You are probably familiar with Mark 2:1-12, because it is hard to forget a story about a guy getting lowered through a roof.
But maybe you haven’t thought about the story from Jesus’ perspective. He’s the one preaching to a full house when he starts to feel a few pieces of dirt brush his shoulder. Presumably he ignores it and resumes his task of sharing the good news of the kingdom of God. But when the first small stick brushes against his outstretched arm, he perhaps pauses and looks up to see four guys digging (and “digging” is the actual word in Greek, because the roof is composed of wooden beams and layers of dried mud and such) through the roof.
At this point, we might have expected his reaction to be something along the lines of, “People! I am trying to work here! Important work! Stop digging through the roof–you are distracting everyone from my sermon!”
Or maybe: “You’re destroying the roof! Roofs cost a lot of money!”
Or maybe: “What do you people think you are doing? There are people down here who are going to get hurt! Ouch! Was that a ROCK?”
But that’s not what Mark records. Mark tells us that Jesus saw their faith. That’s a funny way of putting things–we don’t normally think of faith as something you can see. But in this case, their actions–destructive and disruptive as they were–constituted evidence of their faith.
But let’s pause for a moment here and think about the utter unnecessary-ness of what they are doing. He’s Jesus, for heaven’s sake! He is perfectly capable of healing someone who isn’t in the room (See Mark 7). There is no reason whatsoever for these people to be lowering the poor dude through the roof. The most sensible objection for Jesus to make is that what they are doing is entirely unnecessary and based on a (false) understanding of the limitations of his powers. Their act might be evidence of faith, but it is also evidence of lack of faith–in Jesus’ ability to know that this guy needs healing and to heal him from a distance. Jesus should probably say something like, “Oh ye of little faith, why did you think you had to drag that poor guy through a roof? Didn’t you realize I could heal him from afar?”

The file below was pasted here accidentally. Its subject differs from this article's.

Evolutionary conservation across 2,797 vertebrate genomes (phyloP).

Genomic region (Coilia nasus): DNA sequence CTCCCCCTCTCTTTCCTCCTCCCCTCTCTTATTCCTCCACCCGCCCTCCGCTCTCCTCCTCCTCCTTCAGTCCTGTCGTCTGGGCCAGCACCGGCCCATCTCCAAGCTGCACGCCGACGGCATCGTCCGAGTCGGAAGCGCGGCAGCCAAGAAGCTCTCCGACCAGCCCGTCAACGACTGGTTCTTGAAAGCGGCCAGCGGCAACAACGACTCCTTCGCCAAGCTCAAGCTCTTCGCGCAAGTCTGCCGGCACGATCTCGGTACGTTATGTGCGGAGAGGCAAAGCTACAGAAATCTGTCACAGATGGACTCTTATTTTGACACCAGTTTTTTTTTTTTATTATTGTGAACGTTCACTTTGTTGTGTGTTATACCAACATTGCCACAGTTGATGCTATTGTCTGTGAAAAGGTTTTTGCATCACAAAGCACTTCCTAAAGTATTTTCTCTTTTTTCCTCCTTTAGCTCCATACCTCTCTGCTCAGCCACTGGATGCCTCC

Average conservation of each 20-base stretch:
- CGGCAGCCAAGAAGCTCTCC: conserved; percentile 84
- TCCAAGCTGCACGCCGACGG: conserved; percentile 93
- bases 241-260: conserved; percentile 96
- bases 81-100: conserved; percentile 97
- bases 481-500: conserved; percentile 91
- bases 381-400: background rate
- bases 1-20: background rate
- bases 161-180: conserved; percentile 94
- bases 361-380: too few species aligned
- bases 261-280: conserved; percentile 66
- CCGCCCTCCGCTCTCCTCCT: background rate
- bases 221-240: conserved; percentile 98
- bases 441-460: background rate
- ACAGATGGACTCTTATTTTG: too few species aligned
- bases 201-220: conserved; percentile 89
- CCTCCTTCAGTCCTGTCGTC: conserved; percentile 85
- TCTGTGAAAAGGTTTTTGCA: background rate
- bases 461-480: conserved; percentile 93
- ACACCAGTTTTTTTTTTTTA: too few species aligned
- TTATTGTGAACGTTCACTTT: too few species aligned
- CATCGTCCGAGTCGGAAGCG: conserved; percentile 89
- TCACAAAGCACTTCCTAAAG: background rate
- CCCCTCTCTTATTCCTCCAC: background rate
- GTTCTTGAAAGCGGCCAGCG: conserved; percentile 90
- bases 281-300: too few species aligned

But he doesn’t make that objection, either. He chooses to see their faith. He could have chosen to focus on something else, on the very obvious negatives, but he did not. I could perhaps make a connection here between what we choose to focus on when we have a choice (especially in light of the continuing issue, exemplified in today’s NY Times article, about modern faith struggles), but I want to say something else.
I love Jesus in this story. I love that he’s not yelling at me for getting dirt in his eye in my entirely unnecessary effort, an effort rooted in my lack of appreciation for how powerful he is, an effort that is distracting people from his work and destroying someone else’s house. He has chosen to focus on my faith instead. Thank you, Jesus.